Orthometric height


The orthometric height is the vertical distance H along the plumb line from a point of interest to a reference surface known as the geoid, the vertical datum that approximates mean sea level.[1][2] Orthometric height is one of the scientific formalizations of a laypersons' "height above sea level", along with other types of heights in Geodesy.

In the US, the current NAVD88 datum is tied to a defined elevation at one point rather than to any location's exact mean sea level. Orthometric heights are usually used in the US for engineering work, although dynamic height may be chosen for large-scale hydrological purposes. Heights for measured points are shown on National Geodetic Survey data sheets,[3] data that was gathered over many decades by precise spirit leveling over thousands of miles.

Alternatives to orthometric height include dynamic height and normal height, and various countries may choose to operate with those definitions instead of orthometric. They may also adopt slightly different but similar definitions for their reference surface.

Since gravity is not constant over large areas the orthometric height of a level surface other than the reference surface is not constant, and orthometric heights need to be corrected for that effect. For example, gravity is 0.1% stronger in the northern United States than in the southern, so a level surface that has an orthometric height of 1000 meters in Montana will be 1001 meters high in Texas.[citation needed]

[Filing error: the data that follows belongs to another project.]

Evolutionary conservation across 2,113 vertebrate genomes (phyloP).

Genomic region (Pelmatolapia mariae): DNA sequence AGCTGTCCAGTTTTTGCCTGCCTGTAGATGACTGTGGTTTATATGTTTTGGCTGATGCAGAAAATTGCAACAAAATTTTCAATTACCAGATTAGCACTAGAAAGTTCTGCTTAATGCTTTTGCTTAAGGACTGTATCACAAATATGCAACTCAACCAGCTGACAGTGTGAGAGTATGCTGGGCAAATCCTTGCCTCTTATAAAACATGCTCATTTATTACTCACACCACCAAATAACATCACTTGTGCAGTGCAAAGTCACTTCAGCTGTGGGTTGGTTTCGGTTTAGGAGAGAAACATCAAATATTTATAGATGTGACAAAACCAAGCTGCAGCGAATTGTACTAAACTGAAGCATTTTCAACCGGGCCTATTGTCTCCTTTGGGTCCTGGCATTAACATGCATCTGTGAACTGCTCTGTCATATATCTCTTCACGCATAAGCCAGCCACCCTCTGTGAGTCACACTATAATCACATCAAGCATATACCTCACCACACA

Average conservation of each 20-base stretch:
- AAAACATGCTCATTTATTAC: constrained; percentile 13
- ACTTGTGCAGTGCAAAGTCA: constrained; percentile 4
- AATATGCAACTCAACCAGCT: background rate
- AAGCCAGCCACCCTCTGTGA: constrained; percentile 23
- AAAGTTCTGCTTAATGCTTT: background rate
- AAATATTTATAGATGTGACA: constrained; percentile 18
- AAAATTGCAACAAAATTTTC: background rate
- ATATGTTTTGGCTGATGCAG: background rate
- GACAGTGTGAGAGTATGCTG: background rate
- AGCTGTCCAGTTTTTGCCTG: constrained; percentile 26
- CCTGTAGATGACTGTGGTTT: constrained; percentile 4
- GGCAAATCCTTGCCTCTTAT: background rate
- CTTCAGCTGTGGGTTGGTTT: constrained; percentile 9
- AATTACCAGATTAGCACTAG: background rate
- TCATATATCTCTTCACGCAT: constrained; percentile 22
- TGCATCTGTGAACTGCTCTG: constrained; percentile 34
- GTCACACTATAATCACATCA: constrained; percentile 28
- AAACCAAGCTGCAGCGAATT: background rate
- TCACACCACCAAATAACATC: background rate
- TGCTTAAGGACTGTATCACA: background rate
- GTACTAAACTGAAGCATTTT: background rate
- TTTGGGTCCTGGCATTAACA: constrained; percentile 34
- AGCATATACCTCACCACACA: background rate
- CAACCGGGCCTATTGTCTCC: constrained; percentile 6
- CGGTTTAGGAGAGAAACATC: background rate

Practical applications must use a model rather than measurements to calculate the change in gravitational potential versus depth in the earth, since the geoid is below most of the land surface (e.g., the Helmert Orthometric heights [4] of NAVD88).

GPS measurements give earth-centered coordinates, usually displayed as height above the reference ellipsoid, which cannot be related accurately to orthometric height above the geoid without accurate gravity data for that location. In the US, the NGS has undertaken the GRAV-D ten-year program to obtain such data with a goal of releasing a new definition in 2022.[5]

See alsoEdit


  1. ^ Paul R. Wolf and Charles D. Ghilani, Elementary Surveying, 11th ed. p. 581
  2. ^ Hofmann-Wellenhof and Moritz, Physical Geodesy p.47, p. 161
  3. ^ US Department of Commerce, NOAA; US Department of Commerce, NOAA. "National Geodetic Survey - Home". www.ngs.noaa.gov. Retrieved 2020-09-07.
  4. ^ Hofmann-Wellenhof and Moritz, Physical Geodesy p. 163
  5. ^ "GRAV-D Project Homepage- National Geodetic Survey".